Fishing Cold Water Plastics,Remember Dead-Sticking

April 8th, 2010

Most bass tournament anglers agree soft plastic lures like worms and grubs are so effective because of their life-like swimming, shaking, and shimmering actions, but veteran Yamaha Pro Luke Clausen reminds fishermen that worms also work when they’re dead, too.

“The term we use is dead-sticking,” laughs Clausen, winner of both the FLW® Forrest Wood Cup and the Bassmaster® Classic, “and it’s a presentation that often works when fish are not biting very aggressively.

“Basically, instead of hopping your lure to create multiple falls, or swimming it through cover, dead-sticking means just letting your worm lie motionless on the bottom after your cast, and waiting for a bass to come to it.”

The question, of course, is how long to wait before retrieving your lure for another cast, and for this Clausen doesn’t have an absolute answer.

“I’ve fished tournaments when the water was cold and you had to dead-stick your worm for 20 to 30 seconds, and other events where eight to 10 seconds was enough,” explains the Yamaha Pro. “If you feel confident bass are present where you’re fishing, then the best approach is to dead-stick your lure longer and longer until a bass finally picks it up.”

Dead-sticking can be a difficult technique to use, adds Clausen, because so much time is simply spent waiting, rather than casting and reeling.  Strikes are seldom felt, and the first indication a bass has picked up your lure is when you see your line begin to move through the water.

“Always remember the fish know your lure is there,” he emphasizes. “They hear your worm the moment it touches the water, and from examples I’ve seen in aquariums, bass will swim to the lure and watch it fall.  Gradually, they’ll move in closer and closer as it rests on the bottom, and finally, one will just swim down and pick it up.”

“Dead-sticking is particularly effective in colder water but it can be a productive presentation on any lake where bass receive unusually heavy fishing pressure and become accustomed to seeing a lot of lures. They’re both cautious and suspicious, and dead-sticking is certainly a non-aggressive presentation.”

The dead-sticking technique can be used anywhere, too, notes Clausen, including around rocks and riprap, beside boat dock pilings, or along the edges of grasslines. Any size worm can be used; sometimes trophy bass fishermen dead-stick 10 and 12-inch plastic worms in places they think a really big fish may live.

To make their worms look even more natural, the lures are often fished weightless or with very light sinkers, and on lighter fluorocarbon lines. Thus, when they are falling, the worms tend to glide rather than sink right to the bottom.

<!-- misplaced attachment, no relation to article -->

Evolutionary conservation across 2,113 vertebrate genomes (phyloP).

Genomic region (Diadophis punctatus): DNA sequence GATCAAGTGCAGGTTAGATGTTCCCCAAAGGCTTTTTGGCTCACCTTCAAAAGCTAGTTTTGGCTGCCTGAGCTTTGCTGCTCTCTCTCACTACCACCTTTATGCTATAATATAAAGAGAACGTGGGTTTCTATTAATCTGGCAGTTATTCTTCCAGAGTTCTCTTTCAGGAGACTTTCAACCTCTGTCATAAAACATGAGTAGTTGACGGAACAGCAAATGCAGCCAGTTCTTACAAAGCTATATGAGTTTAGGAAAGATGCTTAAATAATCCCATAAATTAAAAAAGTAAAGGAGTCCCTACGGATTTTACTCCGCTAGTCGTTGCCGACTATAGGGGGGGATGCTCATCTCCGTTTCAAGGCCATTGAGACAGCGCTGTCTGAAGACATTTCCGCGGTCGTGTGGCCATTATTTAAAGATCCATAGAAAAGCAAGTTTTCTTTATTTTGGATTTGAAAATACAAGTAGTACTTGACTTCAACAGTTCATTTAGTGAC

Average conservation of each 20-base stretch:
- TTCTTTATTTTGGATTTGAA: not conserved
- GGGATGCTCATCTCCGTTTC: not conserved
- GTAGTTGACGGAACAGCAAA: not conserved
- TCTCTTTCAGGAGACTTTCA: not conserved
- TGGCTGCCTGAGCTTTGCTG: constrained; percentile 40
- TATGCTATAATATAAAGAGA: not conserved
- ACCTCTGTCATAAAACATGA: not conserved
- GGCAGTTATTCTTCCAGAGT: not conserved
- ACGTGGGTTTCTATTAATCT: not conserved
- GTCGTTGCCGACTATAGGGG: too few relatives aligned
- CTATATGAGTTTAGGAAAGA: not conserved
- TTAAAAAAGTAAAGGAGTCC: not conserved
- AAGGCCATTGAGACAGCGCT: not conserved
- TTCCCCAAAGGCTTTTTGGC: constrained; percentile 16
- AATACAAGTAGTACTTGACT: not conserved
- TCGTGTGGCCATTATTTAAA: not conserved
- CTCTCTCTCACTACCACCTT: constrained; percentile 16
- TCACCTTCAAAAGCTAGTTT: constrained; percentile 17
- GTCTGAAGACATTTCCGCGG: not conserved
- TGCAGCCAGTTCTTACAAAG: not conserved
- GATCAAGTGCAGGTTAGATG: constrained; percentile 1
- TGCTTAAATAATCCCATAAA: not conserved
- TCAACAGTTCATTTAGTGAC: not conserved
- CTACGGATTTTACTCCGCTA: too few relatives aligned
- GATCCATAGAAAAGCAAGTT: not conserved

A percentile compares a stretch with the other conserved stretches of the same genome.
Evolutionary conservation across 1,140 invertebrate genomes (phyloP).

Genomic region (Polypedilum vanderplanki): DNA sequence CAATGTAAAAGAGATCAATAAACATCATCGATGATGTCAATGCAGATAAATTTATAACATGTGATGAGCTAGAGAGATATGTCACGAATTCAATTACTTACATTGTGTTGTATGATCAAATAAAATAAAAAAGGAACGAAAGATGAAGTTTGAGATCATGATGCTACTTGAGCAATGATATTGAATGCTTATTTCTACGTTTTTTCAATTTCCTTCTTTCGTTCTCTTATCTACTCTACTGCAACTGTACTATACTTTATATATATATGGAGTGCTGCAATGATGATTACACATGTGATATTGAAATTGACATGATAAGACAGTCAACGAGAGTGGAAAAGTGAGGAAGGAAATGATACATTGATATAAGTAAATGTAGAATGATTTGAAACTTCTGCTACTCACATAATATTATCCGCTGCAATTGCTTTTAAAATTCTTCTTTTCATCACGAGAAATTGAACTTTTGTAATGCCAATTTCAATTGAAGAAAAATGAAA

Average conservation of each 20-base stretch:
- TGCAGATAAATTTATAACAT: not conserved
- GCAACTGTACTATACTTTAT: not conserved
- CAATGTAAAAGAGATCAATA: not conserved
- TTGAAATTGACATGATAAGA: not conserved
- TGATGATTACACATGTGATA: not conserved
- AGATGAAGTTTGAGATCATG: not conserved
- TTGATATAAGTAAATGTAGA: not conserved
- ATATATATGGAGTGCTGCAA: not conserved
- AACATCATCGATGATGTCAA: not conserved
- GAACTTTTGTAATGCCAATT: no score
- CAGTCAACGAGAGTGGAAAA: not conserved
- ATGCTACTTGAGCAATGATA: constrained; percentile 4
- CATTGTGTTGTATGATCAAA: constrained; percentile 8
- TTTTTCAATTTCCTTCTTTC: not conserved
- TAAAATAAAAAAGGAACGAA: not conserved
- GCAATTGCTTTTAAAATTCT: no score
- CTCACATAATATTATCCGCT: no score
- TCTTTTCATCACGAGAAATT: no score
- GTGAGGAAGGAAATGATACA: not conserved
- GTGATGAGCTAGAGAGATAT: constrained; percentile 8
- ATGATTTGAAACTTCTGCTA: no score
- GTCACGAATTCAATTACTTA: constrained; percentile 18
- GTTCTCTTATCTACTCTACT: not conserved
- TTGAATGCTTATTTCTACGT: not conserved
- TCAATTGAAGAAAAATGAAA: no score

“Overall, dead-sticking nearly always refers to soft plastic worms,” concludes the Yamaha angler, “but actually, any lure can be fished this way, even floating surface lures. Dead-sticking just means not moving your lure after it enters the water. Smallmouth bass are famous for hitting small topwater plugs after they’ve been sitting motionless for 10 or 15 seconds, and big swim baits are sometimes allowed to float on the surface over deeper structure for 10 minutes or longer.

“It’s definitely a technique to remember.”

Tournament Pro Clark Reehm Likes Floating Jerkbaits For Cold Water Bass

April 8th, 2010

Of all the lures a bass fishermen can try when he’s fishing for cold water bass, floating jerkbaits don’t get a lot of attention. That’s fine, laughs Yamaha Pro Clark Reehm, who uses them all winter.

“Floating jerkbaits bring the best results when you use them around and over submerged vegetation, stumps, cypress trees, or brush in shallow water,” acknowledges Reehm, “so perhaps that’s why many anglers don’t use them. Fishermen normally move to deep water in winter, but remember, it’s the cover, and particularly vegetation, that keeps bass shallow on many lakes and rivers.

“A floating jerkbait has an added advantage over normal crankbaits because it rarely gets snagged.  Whenever you feel the lure hit cover or grass, you can stop reeling and it will float to the surface.”

Jerkbaits are available in a wide variety of sizes and models by numerous manufacturers. They’re characterized by a long, narrow cigar-like body profile, and are normally fished by jerking or twitching the rod, which causes them to dart erratically side to side.  Floating and sinking jerkbaits are offered, as well as models that dive to different depths.

“My favorite depth to use a jerkbait this time of year is down to about five feet,” says Reehm, “and if I can find old lily pad stems or hydrilla at that depth, I’ll work the water thoroughly with different retrieves because bass will come up out of the vegetation to hit these lures. The outside edges of vegetation and brush lines are also excellent places to try.”

The Yamaha Pro’s two favorite retrieves are either a jerk-jerk-pause, during which the lure floats to the surface during the pause; or a constant jerking and reeling retrieve that keeps the lure darting just under the surface. Reehm believes bass hit the lure because these retrieves trigger both feeding and reaction strikes.

“A floating jerkbait works anywhere you can find shallow vegetation,” he continues, “and you can fish it throughout the winter and early spring months.  If you need to, you can slow down your retrieve and make your pauses longer because the lure won’t sink if you stop reeling, or you can speed up your retrieve but still keep the lure running shallow.”